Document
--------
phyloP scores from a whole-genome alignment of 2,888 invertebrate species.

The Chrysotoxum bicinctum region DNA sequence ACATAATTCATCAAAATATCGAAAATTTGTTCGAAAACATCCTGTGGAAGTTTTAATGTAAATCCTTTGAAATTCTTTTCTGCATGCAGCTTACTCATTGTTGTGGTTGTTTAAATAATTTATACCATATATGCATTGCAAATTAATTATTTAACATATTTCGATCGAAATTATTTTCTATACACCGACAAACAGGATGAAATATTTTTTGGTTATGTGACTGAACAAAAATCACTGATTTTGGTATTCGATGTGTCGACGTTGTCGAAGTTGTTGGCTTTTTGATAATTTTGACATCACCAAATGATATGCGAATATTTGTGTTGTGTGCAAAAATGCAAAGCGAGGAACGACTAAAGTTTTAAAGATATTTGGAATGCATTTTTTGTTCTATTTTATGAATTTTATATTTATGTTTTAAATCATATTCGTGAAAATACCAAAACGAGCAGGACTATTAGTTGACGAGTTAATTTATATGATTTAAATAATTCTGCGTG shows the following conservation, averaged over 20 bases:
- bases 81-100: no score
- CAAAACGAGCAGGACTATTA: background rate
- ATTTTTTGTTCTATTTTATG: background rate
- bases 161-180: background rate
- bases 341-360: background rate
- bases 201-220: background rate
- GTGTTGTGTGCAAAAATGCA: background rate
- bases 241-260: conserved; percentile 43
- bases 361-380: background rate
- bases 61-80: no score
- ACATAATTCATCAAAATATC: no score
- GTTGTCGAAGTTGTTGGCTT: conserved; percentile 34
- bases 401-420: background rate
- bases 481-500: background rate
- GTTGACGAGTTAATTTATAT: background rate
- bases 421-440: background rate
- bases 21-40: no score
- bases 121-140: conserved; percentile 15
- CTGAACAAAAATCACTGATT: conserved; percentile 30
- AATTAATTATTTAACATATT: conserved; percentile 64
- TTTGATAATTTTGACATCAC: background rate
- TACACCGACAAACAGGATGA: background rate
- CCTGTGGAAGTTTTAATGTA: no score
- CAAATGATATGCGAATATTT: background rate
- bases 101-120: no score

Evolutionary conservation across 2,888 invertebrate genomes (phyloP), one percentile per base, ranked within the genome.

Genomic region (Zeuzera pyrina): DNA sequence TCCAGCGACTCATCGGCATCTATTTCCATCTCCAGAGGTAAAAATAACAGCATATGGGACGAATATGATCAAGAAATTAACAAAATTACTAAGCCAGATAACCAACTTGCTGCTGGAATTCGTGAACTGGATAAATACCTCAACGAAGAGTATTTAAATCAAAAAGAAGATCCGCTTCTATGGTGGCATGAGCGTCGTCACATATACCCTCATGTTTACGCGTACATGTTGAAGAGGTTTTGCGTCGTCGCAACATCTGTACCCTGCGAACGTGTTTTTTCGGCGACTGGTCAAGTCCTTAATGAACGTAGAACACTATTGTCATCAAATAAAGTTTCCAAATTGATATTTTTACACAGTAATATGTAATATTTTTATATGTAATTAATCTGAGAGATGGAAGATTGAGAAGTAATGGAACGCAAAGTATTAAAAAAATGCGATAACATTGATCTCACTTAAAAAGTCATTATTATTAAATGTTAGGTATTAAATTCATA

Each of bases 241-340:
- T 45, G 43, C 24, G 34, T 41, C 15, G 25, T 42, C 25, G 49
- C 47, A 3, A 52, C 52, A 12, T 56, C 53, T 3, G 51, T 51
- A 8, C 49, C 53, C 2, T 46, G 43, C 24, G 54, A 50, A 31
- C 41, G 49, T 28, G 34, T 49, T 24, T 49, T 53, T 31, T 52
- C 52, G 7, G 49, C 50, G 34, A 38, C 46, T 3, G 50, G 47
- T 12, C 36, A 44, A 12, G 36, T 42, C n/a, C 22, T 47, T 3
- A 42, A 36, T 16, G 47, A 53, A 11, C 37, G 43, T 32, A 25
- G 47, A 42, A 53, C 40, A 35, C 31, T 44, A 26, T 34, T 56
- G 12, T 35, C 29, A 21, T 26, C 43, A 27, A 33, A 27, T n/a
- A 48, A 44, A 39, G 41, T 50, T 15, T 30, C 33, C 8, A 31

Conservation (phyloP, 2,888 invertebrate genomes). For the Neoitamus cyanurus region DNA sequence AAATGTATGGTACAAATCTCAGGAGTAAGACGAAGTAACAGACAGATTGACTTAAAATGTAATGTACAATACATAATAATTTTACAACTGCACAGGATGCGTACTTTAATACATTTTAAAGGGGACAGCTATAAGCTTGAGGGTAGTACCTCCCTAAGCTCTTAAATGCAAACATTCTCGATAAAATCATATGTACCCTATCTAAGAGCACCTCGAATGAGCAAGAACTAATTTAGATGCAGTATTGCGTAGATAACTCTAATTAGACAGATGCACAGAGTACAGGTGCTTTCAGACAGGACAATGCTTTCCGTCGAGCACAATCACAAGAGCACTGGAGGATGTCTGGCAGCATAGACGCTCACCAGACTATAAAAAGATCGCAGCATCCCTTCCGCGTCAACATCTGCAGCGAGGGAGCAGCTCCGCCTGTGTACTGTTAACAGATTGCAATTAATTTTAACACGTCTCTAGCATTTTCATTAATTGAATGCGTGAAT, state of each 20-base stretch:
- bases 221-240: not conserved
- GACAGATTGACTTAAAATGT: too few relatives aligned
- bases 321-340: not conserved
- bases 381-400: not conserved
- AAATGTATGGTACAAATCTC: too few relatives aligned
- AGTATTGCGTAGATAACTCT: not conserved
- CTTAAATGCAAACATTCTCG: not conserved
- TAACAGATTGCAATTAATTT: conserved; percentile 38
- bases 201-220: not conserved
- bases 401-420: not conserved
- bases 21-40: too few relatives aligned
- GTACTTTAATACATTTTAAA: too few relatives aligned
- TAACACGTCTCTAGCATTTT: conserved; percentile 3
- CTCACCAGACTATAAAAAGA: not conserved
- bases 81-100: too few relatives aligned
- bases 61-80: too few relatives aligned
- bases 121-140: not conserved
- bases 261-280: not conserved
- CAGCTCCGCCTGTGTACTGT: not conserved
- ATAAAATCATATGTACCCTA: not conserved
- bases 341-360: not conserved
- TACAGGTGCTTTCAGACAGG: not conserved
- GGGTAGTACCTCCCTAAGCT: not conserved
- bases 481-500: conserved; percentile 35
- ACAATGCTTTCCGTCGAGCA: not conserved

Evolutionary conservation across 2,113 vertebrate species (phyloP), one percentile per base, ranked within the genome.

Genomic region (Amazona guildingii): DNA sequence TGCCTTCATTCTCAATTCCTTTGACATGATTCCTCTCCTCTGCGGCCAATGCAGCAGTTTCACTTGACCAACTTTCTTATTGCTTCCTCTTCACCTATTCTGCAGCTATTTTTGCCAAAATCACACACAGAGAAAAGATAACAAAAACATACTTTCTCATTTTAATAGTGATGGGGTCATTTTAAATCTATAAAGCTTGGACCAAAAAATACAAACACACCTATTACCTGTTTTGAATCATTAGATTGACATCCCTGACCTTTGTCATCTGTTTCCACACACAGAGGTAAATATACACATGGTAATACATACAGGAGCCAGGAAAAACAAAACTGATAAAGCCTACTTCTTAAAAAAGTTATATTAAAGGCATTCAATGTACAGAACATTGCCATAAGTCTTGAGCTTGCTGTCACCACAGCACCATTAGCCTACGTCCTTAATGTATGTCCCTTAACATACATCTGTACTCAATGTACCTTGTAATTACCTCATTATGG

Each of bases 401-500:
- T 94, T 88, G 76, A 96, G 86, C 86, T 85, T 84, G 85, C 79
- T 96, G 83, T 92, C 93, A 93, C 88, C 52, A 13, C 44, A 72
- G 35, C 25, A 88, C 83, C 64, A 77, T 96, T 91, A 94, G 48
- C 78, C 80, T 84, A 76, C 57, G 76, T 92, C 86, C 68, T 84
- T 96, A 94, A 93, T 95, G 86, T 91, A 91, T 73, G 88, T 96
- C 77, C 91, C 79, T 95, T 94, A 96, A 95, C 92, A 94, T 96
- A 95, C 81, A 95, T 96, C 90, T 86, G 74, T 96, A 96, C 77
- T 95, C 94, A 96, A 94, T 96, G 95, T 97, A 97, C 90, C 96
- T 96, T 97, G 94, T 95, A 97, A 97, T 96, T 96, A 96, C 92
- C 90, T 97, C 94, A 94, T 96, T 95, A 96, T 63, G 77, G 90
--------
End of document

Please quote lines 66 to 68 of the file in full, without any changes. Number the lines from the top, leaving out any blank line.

- ACAATGCTTTCCGTCGAGCA: not conserved

Evolutionary conservation across 2,113 vertebrate species (phyloP), one percentile per base, ranked within the genome.

Genomic region (Amazona guildingii): DNA sequence TGCCTTCATTCTCAATTCCTTTGACATGATTCCTCTCCTCTGCGGCCAATGCAGCAGTTTCACTTGACCAACTTTCTTATTGCTTCCTCTTCACCTATTCTGCAGCTATTTTTGCCAAAATCACACACAGAGAAAAGATAACAAAAACATACTTTCTCATTTTAATAGTGATGGGGTCATTTTAAATCTATAAAGCTTGGACCAAAAAATACAAACACACCTATTACCTGTTTTGAATCATTAGATTGACATCCCTGACCTTTGTCATCTGTTTCCACACACAGAGGTAAATATACACATGGTAATACATACAGGAGCCAGGAAAAACAAAACTGATAAAGCCTACTTCTTAAAAAAGTTATATTAAAGGCATTCAATGTACAGAACATTGCCATAAGTCTTGAGCTTGCTGTCACCACAGCACCATTAGCCTACGTCCTTAATGTATGTCCCTTAACATACATCTGTACTCAATGTACCTTGTAATTACCTCATTATGG